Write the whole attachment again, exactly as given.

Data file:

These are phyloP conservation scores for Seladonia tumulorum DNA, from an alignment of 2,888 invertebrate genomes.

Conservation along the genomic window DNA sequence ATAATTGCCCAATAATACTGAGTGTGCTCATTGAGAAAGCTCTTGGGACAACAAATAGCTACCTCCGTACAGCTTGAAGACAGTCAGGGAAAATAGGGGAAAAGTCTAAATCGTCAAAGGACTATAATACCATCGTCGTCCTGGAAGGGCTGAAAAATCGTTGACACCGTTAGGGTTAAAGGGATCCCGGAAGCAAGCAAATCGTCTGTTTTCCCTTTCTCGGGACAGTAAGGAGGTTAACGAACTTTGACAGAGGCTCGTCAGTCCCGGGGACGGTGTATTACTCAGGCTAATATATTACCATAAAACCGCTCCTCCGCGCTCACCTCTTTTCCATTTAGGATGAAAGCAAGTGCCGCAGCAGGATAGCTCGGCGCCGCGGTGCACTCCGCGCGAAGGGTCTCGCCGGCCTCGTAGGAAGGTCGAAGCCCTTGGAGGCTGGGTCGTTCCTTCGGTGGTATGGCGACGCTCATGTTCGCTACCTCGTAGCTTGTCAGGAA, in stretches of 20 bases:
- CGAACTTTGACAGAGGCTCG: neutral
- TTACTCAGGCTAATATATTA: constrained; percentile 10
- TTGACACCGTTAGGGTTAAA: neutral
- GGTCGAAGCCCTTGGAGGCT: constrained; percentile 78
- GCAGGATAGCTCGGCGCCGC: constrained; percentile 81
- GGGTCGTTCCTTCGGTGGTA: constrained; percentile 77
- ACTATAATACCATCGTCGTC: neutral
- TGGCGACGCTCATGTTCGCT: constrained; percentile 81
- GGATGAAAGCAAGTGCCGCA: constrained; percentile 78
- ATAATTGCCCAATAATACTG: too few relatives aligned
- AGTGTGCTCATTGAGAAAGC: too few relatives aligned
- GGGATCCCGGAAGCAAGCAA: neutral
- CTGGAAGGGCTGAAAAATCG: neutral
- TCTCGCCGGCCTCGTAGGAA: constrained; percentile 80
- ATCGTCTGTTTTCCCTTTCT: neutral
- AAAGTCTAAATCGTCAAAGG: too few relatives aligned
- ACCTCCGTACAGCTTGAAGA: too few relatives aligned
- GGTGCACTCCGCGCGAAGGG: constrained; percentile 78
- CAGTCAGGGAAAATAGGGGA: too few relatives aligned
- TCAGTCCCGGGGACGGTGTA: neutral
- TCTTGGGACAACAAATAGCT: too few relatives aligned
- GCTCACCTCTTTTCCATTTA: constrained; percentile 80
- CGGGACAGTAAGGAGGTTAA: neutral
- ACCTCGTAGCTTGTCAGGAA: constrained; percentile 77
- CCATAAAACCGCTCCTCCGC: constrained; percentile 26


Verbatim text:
These are phyloP conservation scores for Seladonia tumulorum DNA, from an alignment of 2,888 invertebrate genomes.

Conservation along the genomic window DNA sequence ATAATTGCCCAATAATACTGAGTGTGCTCATTGAGAAAGCTCTTGGGACAACAAATAGCTACCTCCGTACAGCTTGAAGACAGTCAGGGAAAATAGGGGAAAAGTCTAAATCGTCAAAGGACTATAATACCATCGTCGTCCTGGAAGGGCTGAAAAATCGTTGACACCGTTAGGGTTAAAGGGATCCCGGAAGCAAGCAAATCGTCTGTTTTCCCTTTCTCGGGACAGTAAGGAGGTTAACGAACTTTGACAGAGGCTCGTCAGTCCCGGGGACGGTGTATTACTCAGGCTAATATATTACCATAAAACCGCTCCTCCGCGCTCACCTCTTTTCCATTTAGGATGAAAGCAAGTGCCGCAGCAGGATAGCTCGGCGCCGCGGTGCACTCCGCGCGAAGGGTCTCGCCGGCCTCGTAGGAAGGTCGAAGCCCTTGGAGGCTGGGTCGTTCCTTCGGTGGTATGGCGACGCTCATGTTCGCTACCTCGTAGCTTGTCAGGAA, in stretches of 20 bases:
- CGAACTTTGACAGAGGCTCG: neutral
- TTACTCAGGCTAATATATTA: constrained; percentile 10
- TTGACACCGTTAGGGTTAAA: neutral
- GGTCGAAGCCCTTGGAGGCT: constrained; percentile 78
- GCAGGATAGCTCGGCGCCGC: constrained; percentile 81
- GGGTCGTTCCTTCGGTGGTA: constrained; percentile 77
- ACTATAATACCATCGTCGTC: neutral
- TGGCGACGCTCATGTTCGCT: constrained; percentile 81
- GGATGAAAGCAAGTGCCGCA: constrained; percentile 78
- ATAATTGCCCAATAATACTG: too few relatives aligned
- AGTGTGCTCATTGAGAAAGC: too few relatives aligned
- GGGATCCCGGAAGCAAGCAA: neutral
- CTGGAAGGGCTGAAAAATCG: neutral
- TCTCGCCGGCCTCGTAGGAA: constrained; percentile 80
- ATCGTCTGTTTTCCCTTTCT: neutral
- AAAGTCTAAATCGTCAAAGG: too few relatives aligned
- ACCTCCGTACAGCTTGAAGA: too few relatives aligned
- GGTGCACTCCGCGCGAAGGG: constrained; percentile 78
- CAGTCAGGGAAAATAGGGGA: too few relatives aligned
- TCAGTCCCGGGGACGGTGTA: neutral
- TCTTGGGACAACAAATAGCT: too few relatives aligned
- GCTCACCTCTTTTCCATTTA: constrained; percentile 80
- CGGGACAGTAAGGAGGTTAA: neutral
- ACCTCGTAGCTTGTCAGGAA: constrained; percentile 77
- CCATAAAACCGCTCCTCCGC: constrained; percentile 26